(Closed) A etiquette question for Miss Manners (guest list)

posted 5 years ago in Etiquette
Post # 3
7679 posts
Bumble Beekeeper
  • Wedding: November 1999

@ladyartichoke:  I think it should have been addressed to both. Your mother then could have decided whether to bring him or not. Whether or not Gary has met your father is irrelevant.

Post # 4
1880 posts
Buzzing bee
  • Wedding: April 2013

They are still married; it should have been addressed to both.

(I completely understand the reasoning… it is LOGICAL to not invite them both, but it is POLITE to look the other way about their marital strife, haha.)

Post # 7
1022 posts
Bumble bee
  • Wedding: July 2013

@ladyartichoke:  I think the salt rubbing was done when they didn’t invite your father :/

Post # 8
1328 posts
Bumble bee
  • Wedding: April 2014

I can see their reasoning, but the “proper” thing to do would have been to invite them both.  Perhaps if you or your brother can explain to your mother that their hearts were really in the right place, trying not to upset her or make this awkward, it will help.

Post # 9
2390 posts
Buzzing bee
  • Wedding: July 2011

Whether or not they know about them, your parents’ marital troubles are NONE of their concern.  Married couples are invited together.  Period.  If your father wishes to decline the invitation, he’s more than welcome to.

Post # 10
2375 posts
Buzzing bee
  • Wedding: June 2014

They’re married.  Legally, if not functionally.  The only proper invitation includes both, as it would be extremely rude to split a married couple for an event.  She was fine to clarify, but not to argue (from purely an etiquette standpoint).  Again, from a purely polite standpoint, they should have had no idea of the marital problems, as dirty laundry shouldn’t be aired in public.  How this should have gone down:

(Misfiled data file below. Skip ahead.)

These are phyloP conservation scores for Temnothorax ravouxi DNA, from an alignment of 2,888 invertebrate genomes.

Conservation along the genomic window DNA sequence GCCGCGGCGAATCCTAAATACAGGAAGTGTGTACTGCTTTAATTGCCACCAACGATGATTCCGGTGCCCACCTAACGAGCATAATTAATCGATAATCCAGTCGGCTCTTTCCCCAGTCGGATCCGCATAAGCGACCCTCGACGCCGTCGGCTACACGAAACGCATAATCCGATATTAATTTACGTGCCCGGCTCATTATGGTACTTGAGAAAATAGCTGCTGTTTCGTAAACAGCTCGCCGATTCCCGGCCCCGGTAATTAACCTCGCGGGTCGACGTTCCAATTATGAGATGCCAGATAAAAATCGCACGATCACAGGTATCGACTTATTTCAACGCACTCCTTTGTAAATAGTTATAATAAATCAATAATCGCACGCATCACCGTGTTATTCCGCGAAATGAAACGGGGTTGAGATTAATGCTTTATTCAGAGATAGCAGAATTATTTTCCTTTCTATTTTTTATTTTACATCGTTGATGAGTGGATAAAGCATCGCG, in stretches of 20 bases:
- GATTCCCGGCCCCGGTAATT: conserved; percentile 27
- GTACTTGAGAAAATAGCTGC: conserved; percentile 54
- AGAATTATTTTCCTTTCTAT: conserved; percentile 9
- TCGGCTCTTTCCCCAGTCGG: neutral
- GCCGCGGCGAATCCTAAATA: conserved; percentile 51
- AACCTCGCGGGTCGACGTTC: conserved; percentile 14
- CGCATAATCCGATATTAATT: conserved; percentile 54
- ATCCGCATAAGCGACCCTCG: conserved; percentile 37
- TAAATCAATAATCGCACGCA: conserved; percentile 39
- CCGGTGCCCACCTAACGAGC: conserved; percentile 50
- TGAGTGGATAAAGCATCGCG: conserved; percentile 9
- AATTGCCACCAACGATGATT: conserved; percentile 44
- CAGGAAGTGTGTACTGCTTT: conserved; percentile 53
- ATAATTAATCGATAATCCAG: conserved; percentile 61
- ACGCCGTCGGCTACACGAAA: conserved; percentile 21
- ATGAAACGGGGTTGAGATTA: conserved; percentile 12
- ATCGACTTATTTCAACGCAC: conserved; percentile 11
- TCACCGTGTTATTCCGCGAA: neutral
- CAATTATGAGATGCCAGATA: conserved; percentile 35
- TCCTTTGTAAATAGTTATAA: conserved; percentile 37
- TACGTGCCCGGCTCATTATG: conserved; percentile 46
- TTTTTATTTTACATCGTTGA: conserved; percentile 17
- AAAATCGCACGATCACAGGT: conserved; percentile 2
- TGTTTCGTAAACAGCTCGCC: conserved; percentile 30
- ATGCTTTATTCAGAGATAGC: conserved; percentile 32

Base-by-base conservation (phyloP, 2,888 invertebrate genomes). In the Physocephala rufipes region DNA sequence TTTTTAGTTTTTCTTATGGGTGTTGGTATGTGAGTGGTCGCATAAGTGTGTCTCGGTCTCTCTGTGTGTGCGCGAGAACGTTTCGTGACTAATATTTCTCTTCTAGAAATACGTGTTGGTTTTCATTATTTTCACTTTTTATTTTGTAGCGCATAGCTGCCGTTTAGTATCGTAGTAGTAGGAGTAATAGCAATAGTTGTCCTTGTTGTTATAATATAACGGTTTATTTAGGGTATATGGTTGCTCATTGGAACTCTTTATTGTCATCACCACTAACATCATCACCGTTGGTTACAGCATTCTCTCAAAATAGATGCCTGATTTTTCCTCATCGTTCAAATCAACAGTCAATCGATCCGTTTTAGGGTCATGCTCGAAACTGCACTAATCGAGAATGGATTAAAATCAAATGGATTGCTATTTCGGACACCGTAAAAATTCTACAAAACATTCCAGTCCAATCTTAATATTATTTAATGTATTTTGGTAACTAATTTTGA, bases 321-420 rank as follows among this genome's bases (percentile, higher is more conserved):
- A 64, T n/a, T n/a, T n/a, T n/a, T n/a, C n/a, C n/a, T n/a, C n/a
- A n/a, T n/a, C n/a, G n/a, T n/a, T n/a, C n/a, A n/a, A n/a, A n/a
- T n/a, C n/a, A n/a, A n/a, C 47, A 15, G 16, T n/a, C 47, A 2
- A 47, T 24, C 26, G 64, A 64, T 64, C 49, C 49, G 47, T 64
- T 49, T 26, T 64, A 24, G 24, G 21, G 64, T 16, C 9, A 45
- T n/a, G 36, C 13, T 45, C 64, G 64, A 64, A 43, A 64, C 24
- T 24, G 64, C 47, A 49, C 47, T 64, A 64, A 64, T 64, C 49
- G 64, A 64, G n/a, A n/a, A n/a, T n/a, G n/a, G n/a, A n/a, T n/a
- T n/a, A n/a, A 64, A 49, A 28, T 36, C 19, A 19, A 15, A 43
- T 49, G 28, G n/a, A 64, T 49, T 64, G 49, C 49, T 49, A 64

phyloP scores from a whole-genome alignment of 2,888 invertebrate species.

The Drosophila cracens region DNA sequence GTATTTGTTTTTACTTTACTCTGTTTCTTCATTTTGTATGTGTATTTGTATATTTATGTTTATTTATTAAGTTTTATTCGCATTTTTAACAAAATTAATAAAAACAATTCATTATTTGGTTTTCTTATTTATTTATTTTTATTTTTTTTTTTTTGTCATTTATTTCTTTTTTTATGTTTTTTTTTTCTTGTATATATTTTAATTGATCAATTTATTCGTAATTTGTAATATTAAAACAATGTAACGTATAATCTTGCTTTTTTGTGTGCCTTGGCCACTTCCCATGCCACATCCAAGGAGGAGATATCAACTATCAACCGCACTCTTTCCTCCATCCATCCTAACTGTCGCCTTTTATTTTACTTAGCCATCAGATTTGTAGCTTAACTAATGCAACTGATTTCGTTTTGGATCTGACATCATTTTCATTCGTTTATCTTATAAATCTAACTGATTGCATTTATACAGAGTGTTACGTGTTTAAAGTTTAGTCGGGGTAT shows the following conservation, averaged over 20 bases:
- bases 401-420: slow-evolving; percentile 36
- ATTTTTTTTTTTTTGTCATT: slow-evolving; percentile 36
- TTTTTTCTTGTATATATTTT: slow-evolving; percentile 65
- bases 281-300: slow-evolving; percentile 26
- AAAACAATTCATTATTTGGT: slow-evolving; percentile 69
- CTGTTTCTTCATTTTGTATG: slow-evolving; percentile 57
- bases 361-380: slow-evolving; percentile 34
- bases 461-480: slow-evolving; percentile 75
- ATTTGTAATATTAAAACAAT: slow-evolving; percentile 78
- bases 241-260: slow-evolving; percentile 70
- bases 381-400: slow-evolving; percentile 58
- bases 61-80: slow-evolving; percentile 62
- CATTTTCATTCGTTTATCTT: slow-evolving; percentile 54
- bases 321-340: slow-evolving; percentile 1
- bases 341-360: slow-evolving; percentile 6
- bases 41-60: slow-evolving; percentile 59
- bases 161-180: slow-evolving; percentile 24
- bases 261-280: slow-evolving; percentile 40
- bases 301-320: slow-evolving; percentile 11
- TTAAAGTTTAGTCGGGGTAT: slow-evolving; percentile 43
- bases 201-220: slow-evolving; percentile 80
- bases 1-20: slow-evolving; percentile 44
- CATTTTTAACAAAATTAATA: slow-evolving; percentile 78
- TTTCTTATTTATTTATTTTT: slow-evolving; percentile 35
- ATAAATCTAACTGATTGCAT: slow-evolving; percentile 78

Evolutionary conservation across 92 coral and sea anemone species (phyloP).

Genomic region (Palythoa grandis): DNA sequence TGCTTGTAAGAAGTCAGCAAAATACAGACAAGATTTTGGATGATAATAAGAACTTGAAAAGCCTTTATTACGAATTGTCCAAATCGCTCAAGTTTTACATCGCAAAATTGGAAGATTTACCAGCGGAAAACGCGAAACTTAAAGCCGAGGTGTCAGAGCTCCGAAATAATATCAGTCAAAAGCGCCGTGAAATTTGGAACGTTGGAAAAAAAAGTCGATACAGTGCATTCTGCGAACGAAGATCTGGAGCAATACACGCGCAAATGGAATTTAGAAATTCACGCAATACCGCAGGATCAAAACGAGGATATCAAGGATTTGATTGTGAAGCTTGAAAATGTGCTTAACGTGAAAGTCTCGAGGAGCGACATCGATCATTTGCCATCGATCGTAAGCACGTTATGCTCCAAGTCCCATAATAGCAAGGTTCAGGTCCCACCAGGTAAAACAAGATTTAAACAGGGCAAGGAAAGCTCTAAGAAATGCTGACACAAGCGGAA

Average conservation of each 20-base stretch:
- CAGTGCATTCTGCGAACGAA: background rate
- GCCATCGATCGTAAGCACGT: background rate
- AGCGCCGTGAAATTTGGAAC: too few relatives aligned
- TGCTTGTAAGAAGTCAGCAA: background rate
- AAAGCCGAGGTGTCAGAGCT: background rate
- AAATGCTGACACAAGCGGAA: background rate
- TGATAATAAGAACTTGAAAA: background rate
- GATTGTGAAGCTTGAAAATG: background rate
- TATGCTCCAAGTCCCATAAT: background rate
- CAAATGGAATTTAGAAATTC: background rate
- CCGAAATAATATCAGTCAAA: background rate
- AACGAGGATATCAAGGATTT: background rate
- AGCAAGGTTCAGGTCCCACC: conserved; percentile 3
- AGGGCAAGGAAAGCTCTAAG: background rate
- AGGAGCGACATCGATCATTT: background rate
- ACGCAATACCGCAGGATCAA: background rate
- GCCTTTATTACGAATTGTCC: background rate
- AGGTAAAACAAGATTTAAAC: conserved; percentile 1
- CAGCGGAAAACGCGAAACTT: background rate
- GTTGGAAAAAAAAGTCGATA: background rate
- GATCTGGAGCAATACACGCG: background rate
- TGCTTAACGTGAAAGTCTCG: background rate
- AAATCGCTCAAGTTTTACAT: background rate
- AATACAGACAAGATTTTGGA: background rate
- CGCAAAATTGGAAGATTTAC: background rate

Invitation addressed to both Mr & Mrs.  If he wasn’t going to attend, either due to distance or personal reasons, she could have just sent back the yes for herself and no for him.  It’s never a good idea to make assumptions about another person’s relationship.

Post # 11
2194 posts
Buzzing bee
  • Wedding: May 2013

yikes…..i think they should have invited both your mom & dad……it seems like they were trying to be nice but instead made it way more awkward.


it is your mom & dad’s decision to make (being seperated or not) and they shouldnt have assumed but its done now…..


from what you are saying about mom.not ready to divorce though she knows if double life sounds like maybe she is just upset over that and using this as an excuse to be upset

Post # 12
3267 posts
Sugar bee

@ladyartichoke:  Lucy should have invited both of your parents.  Regardless, they are a social unit.  And social units must always be invited together, no exceptions.

Especially, if no plans for actual divorce are happening.  I think they violated your confidence in them.  You told them that very private information in confidence and they used it to publicly make a statement about your dad’s activities.

However, your brother should not confront the couple.  Your mother should just accept or decline, as she was invited. 

Post # 13
605 posts
Busy bee
  • Wedding: April 2015

I think the intentions were of a good place and the invite was logical to them. However, the proper thing would have been to invite both parents since your mom doesn’t realize that this couple knows any details of her rocky marriage.

Post # 14
3572 posts
Sugar bee
  • Wedding: September 2011

They were rude.  I feel bad for your mom, who was embarassed by it.

Post # 15
1177 posts
Bumble bee
  • Wedding: June 2013

Second all PPs who say both should have been invited. I understand their reasoning, but it still wasn’t the correct way to handle it. I feel bad for them though – they were just trying to do the right thing.

Post # 16
3718 posts
Sugar bee
  • Wedding: July 2013

@ladyartichoke:  I asked this to a room full of ettiquitte folks when my FI’s cousin was going to be seperating with her husband between when the invites go out and the reception. They all said to mind my own business and address it to both until there has been a public break (legal seperation or divorce). In the same vein we are inviting the husband of another cousin, even though his girlfriend lives in the house (she’s not invited abd this isn’t a case of swinging but Catholics not divorcinf… like adultry is any better)

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